Band: Rubber Bug
Members: Gary (v), Ross (d), Big D (b), Carl (g)
Guitar Setup: Fender Stratocaster, Mesa Boogie Mark II+ combo, Marshall Gov'ner, Jim Dunlop Wah
Like any self respecting band we also practiced in a church.
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The church was shared by practitioners of Faith in the daytime, and Greenacres and Rubber Bug in the night.
Robbie had gone to Sydney to play with the Died Pretty, Mr Id has gone to the UK to hang out with Stewart from Reptile House.
Rubber Bug adopted the MLO mixer Big D on bass.
Big D always had the bass gear, it sounded loose, deep, distorted, rich. The Bowel Movement we called it.
MLO songs were ditched and new songs were written, much inspired by the pregrunge US indie sound. Misguided? No question.
Ross used to play tennis with the organizer of Brisbane's biggest music festival, Livid, and bingo, we got an opening spot.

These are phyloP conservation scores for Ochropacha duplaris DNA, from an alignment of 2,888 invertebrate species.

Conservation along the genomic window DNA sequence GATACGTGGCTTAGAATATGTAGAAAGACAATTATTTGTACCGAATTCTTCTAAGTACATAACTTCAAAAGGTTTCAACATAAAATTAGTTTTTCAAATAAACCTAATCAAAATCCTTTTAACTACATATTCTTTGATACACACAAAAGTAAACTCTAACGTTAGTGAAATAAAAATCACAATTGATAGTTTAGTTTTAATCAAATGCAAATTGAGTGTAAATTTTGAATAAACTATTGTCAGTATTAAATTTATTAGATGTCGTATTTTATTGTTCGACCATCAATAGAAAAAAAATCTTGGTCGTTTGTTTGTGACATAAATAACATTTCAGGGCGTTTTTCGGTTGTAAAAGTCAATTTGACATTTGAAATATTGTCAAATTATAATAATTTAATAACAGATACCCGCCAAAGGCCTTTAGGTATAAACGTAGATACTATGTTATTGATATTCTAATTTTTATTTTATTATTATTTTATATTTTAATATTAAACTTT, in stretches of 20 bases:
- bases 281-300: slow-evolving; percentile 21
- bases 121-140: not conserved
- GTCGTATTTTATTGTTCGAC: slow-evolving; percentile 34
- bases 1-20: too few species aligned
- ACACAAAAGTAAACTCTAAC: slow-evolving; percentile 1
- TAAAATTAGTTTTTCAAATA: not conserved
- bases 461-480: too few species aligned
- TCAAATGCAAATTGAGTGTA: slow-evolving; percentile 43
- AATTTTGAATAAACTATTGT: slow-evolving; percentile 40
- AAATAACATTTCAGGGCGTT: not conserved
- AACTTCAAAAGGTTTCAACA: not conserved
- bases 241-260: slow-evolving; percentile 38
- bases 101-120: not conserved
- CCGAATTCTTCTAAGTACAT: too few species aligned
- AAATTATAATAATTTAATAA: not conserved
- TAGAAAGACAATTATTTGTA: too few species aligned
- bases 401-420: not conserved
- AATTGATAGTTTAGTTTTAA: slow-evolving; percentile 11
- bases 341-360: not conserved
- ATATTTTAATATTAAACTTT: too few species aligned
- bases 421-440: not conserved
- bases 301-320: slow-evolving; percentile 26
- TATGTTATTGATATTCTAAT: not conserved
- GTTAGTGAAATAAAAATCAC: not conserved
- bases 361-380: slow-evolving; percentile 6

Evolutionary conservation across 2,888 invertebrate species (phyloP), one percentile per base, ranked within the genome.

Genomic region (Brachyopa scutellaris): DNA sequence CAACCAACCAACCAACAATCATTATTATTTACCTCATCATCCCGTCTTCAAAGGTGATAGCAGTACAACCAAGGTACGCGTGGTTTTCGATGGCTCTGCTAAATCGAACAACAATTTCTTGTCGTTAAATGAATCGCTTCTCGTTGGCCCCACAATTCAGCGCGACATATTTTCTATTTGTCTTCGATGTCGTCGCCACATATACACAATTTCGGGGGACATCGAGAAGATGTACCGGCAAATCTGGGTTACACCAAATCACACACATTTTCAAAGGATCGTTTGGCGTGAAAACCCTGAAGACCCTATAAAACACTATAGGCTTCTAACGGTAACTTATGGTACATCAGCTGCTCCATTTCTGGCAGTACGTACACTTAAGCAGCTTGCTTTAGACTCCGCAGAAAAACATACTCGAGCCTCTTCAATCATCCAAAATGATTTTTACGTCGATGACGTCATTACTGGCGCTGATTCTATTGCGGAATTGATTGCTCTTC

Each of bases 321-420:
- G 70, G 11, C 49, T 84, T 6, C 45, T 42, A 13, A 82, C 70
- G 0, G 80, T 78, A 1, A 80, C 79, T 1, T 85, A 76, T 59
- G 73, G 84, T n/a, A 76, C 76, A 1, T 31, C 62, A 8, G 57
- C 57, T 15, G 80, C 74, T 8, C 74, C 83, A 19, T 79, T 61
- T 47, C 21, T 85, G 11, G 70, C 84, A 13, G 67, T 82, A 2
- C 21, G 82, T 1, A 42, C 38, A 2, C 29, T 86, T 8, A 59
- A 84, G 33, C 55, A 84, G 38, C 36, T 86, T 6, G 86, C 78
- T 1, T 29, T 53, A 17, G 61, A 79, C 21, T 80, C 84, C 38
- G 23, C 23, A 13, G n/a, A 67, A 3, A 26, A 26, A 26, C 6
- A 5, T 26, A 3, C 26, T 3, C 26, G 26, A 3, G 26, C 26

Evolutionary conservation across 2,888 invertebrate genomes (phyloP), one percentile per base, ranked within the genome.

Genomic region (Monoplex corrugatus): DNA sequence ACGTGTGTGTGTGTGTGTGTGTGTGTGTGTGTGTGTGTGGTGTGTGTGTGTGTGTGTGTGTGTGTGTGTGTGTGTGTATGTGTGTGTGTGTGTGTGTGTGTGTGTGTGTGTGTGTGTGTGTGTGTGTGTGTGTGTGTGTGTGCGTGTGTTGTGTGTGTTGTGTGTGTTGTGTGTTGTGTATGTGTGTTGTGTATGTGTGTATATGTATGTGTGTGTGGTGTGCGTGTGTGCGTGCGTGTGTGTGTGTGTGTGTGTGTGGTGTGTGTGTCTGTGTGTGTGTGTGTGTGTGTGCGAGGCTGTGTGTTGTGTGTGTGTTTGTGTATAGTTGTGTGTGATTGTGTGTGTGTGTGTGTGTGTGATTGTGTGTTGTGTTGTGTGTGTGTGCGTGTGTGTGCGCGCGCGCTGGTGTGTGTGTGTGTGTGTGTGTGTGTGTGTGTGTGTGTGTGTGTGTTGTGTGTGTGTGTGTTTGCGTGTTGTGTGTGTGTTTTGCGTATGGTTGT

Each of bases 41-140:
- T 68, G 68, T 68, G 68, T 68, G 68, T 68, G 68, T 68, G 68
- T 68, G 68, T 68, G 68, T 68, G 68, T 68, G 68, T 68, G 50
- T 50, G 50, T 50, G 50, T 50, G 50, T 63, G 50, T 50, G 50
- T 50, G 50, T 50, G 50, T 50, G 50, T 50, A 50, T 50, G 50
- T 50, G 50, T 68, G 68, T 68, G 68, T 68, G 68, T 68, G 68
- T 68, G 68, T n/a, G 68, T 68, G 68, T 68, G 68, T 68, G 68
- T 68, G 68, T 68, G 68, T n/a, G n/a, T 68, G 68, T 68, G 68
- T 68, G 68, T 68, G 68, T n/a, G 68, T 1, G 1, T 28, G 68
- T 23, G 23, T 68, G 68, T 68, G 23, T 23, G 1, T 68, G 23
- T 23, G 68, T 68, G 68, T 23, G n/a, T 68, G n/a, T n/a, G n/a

As a minor support band we were scheduled to play as soon as the gates opened. It was so early, I remember the mixer eating cornflakes. I have been told this wasn't true, but I distinctly recall it.
Discerning critiques of rock will go to these festivals to see the early bands, because their appearance is rare and to witness their potential, and the late bands, because of their appearance is rare and to witness what was once their potential. I'm serious.
We performed, we packed down, and I think I had a bacon and egg roll. What seemed like 48 hours later I was hearing Nick and Kylie doing Wild Rose, from under a tonne of VBs in the prone position.
I thought I'd be better off buying a ticket next time. But we were on it again the following year.
Rubber Bug played for many years. Here's the only track that survived from MLO, written by Robbie and Gary. It's a great tune, the guitar line is a version of the scales in Joe Diorio's Intervallic Designs. The scratched record ending lost on generations.
If I can